What is congenital syphilis and why is it dangerous?
Congenital syphilis is a sexually transmitted infection (STI) that occurs when a pregnant woman passes syphilis to her baby during pregnancy or delivery. Syphilis is caused by a bacterium called Treponema pallidum, which can infect various organs and tissues in the body.
If left untreated, congenital syphilis can cause serious complications for the baby, such as:
- miscarriage, stillbirth, or premature birth
- low birth weight or growth problems
- birth defects, such as blindness, deafness, or bone deformities
- skin rashes, sores, or lesions
- anemia, jaundice, or liver problems
- meningitis, seizures, or brain damage
- death in severe cases
According to the Centers for Disease Control and Prevention (CDC), the number of babies born with syphilis in the U.S. in 2022 was over 3,700, which is 10 times higher than the number in 2012. Nearly 90% of those cases could have been prevented with timely diagnosis and treatment of the mother.
How prevalent is congenital syphilis in Travis County and Texas?
According to Austin Public Health (APH), congenital syphilis cases in Travis County increased by about 40% from 2018 to 2021. There were eight cases in 2018 and 11 in 2021. APH expects that number to double in 2022 and 2023, based on the current data.
Travis County is not alone in this situation. Texas accounted for nearly a quarter of the U.S. congenital syphilis cases in 2021 and ranked fifth in the nation for the highest congenital syphilis rates, according to the Texas Department of State Health Services (DSHS).
The DSHS reported that there were 680 cases of congenital syphilis in Texas in 2021, with a rate of 182 per 100,000 live births. The highest rates were found in the following counties:
- Arizona (232.3)
- New Mexico (205.7)
- Louisiana (191.5)
- Mississippi (182.0)
- Texas (182.0)
The DSHS also noted that the majority of the congenital syphilis cases in Texas occurred among Hispanic (54%) and Black (25%) mothers, and among those who were uninsured (44%) or on Medicaid (40%).
What are the causes and solutions for congenital syphilis?
One of the main causes of congenital syphilis is the lack of prenatal care and STI testing for pregnant women. The CDC reported that nearly 40% of the congenital syphilis cases in 2022 were among mothers who did not receive any prenatal care. Another 15% were among mothers who received prenatal care but were not tested for syphilis.
The CDC recommends that all pregnant women get tested for syphilis at their first prenatal visit, and again at the beginning of the third trimester and at delivery, if they are at high risk of infection. High-risk factors include:
- having multiple sex partners or a partner with multiple partners
- having a history of STIs or a partner with a history of STIs
- having sex without a condom or other barrier method
- living in an area with high rates of syphilis
- using drugs or alcohol
The only effective treatment for syphilis during pregnancy is benzathine penicillin G, which is an antibiotic injection that can cure the infection and prevent it from passing to the baby. The CDC states that adequate treatment can prevent congenital syphilis with a 98% success rate.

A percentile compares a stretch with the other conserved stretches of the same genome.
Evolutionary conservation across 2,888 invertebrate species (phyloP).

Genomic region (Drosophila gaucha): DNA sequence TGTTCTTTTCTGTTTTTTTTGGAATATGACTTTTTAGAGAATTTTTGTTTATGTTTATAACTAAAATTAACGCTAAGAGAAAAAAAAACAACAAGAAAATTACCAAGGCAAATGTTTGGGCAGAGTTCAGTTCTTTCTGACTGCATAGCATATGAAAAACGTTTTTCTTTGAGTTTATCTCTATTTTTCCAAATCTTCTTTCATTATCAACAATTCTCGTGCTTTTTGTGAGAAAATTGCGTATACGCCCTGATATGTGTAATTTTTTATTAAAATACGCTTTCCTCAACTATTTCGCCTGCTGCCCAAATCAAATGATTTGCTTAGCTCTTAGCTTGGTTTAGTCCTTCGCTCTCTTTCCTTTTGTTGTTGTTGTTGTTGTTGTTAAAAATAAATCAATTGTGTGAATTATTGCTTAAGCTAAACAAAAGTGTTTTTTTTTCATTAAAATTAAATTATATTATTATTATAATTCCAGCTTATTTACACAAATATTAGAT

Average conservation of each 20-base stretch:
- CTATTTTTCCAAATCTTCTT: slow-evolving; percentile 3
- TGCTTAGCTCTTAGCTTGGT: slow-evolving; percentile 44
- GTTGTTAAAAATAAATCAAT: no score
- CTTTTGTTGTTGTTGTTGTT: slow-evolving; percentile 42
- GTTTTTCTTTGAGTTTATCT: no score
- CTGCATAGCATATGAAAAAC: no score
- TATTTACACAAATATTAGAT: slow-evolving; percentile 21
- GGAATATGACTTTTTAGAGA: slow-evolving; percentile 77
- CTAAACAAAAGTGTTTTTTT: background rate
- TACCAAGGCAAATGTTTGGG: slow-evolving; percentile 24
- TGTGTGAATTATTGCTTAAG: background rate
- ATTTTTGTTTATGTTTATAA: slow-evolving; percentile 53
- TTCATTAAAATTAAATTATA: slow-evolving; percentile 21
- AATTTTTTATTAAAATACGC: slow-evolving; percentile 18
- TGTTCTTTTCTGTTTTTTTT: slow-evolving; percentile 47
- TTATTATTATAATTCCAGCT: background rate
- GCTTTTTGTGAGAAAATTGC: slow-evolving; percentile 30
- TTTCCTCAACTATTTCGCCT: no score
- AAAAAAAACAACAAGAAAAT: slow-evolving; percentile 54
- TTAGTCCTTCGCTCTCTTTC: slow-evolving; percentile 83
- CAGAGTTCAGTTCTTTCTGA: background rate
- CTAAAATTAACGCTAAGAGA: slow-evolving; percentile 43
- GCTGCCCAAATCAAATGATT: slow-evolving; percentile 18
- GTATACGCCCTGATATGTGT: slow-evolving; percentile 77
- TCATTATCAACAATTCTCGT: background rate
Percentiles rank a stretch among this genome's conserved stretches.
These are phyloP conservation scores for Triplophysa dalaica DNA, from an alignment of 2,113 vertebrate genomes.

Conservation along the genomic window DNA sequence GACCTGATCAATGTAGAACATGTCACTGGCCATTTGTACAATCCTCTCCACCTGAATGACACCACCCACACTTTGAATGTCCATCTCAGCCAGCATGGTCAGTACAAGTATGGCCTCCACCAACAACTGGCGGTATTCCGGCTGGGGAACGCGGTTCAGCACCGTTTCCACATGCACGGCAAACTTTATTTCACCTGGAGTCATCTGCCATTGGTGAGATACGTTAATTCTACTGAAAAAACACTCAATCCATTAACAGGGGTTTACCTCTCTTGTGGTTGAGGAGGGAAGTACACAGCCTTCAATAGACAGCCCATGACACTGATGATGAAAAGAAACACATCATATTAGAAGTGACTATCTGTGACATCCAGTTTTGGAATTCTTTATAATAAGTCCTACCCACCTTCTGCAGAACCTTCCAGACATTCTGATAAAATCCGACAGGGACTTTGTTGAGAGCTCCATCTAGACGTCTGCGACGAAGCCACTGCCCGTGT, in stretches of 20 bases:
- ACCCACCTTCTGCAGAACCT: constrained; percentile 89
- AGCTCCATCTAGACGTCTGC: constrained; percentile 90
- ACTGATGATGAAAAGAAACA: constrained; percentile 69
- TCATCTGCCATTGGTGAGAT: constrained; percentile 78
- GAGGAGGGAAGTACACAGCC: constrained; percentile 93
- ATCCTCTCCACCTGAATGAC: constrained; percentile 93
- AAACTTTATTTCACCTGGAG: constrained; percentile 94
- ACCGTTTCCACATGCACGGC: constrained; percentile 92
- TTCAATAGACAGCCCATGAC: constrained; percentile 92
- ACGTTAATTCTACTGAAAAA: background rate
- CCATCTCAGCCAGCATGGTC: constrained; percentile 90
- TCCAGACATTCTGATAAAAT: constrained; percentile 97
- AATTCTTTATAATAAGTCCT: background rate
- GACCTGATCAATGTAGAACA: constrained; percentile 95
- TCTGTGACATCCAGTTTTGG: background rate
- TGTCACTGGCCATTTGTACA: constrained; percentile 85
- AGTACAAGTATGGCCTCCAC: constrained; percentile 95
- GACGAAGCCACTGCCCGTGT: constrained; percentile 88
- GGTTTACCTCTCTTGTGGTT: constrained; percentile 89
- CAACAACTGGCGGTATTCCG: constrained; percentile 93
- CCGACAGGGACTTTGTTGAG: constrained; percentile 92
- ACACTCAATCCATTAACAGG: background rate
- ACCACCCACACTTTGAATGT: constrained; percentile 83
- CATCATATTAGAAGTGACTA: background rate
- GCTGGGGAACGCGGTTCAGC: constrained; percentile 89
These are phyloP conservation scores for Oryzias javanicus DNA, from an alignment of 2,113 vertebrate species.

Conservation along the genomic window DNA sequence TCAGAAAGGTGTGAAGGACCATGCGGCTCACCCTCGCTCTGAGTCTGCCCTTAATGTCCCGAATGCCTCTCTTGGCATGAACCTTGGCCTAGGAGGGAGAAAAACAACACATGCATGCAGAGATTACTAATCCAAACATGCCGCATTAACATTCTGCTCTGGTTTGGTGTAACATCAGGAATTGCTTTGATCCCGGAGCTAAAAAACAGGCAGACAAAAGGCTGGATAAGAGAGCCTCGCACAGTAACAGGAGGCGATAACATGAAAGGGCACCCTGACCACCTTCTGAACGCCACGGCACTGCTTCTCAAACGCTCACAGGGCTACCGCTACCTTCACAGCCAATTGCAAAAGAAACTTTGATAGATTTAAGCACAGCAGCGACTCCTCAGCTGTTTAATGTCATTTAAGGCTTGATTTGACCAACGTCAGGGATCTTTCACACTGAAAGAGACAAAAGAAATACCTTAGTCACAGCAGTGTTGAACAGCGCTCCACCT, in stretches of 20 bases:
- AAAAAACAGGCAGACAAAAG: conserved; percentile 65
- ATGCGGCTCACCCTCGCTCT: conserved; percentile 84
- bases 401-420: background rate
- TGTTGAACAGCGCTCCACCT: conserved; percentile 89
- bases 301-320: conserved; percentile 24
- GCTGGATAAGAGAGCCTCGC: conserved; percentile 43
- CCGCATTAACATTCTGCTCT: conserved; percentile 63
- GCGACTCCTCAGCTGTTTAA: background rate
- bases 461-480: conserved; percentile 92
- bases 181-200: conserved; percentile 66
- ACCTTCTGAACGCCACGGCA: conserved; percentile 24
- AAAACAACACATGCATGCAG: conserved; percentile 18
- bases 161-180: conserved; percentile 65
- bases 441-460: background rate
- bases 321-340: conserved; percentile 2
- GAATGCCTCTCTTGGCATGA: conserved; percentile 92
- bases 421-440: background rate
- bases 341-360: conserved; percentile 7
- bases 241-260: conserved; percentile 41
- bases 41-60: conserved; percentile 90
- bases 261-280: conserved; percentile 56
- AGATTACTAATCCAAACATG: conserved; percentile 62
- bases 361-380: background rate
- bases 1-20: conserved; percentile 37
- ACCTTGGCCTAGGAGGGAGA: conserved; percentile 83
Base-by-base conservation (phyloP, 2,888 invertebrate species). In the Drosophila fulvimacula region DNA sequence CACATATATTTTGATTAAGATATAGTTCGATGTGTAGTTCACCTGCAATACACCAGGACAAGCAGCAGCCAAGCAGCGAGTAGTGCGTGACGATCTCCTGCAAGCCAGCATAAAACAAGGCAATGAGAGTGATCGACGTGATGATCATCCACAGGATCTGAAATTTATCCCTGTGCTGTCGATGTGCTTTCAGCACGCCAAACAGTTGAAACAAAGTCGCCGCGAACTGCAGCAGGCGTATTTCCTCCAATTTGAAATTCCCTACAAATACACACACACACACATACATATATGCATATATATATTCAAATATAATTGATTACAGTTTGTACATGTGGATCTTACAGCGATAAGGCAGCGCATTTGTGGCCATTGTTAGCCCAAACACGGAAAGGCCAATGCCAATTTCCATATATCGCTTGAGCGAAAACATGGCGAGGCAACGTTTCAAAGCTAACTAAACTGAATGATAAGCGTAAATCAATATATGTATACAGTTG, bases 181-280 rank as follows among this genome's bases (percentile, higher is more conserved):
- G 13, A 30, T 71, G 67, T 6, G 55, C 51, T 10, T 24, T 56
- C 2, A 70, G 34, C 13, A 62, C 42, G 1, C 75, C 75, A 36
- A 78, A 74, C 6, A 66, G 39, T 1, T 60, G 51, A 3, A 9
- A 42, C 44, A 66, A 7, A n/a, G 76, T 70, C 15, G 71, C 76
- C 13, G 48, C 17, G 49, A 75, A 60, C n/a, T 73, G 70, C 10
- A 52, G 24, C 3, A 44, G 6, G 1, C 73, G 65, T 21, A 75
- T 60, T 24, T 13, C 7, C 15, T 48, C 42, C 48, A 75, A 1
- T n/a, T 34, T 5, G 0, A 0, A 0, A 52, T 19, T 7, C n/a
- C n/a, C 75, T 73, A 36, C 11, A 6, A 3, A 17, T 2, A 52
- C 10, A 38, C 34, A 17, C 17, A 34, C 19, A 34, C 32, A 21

However, there is a shortage of benzathine penicillin G in the U.S., which limits the availability and accessibility of the treatment for pregnant women. The DSHS is working with the CDC and other partners to address this issue and ensure that the medication is distributed to the areas with the highest need.
Another challenge is the stigma and discrimination that may prevent some pregnant women from seeking STI testing and treatment. The CDC urges health care providers, public health systems, and communities to take additional steps to connect mothers and babies with the care they need, and to create a supportive and respectful environment for them.
How can congenital syphilis be prevented and controlled?
The best way to prevent congenital syphilis is to prevent syphilis in the first place. This can be done by:
- abstaining from sex or being in a mutually monogamous relationship with a partner who is tested and treated for STIs
- using condoms or other barrier methods correctly and consistently during sex
- getting tested for STIs regularly and before starting a new sexual relationship
- getting treated for STIs as soon as possible and notifying all sex partners
- avoiding sharing needles, syringes, or other drug paraphernalia
APH also recommends that all sexually active individuals get tested to know their sexual health status, and that they use the free and confidential STI testing and treatment services offered by APH and other local agencies.
APH also provides education and outreach programs to raise awareness and reduce stigma about STIs, and to promote healthy behaviors and practices among the community.
APH states that congenital syphilis is a preventable and treatable condition, and that everyone has a role to play in stopping the spread of this infection and protecting the health of mothers and babies.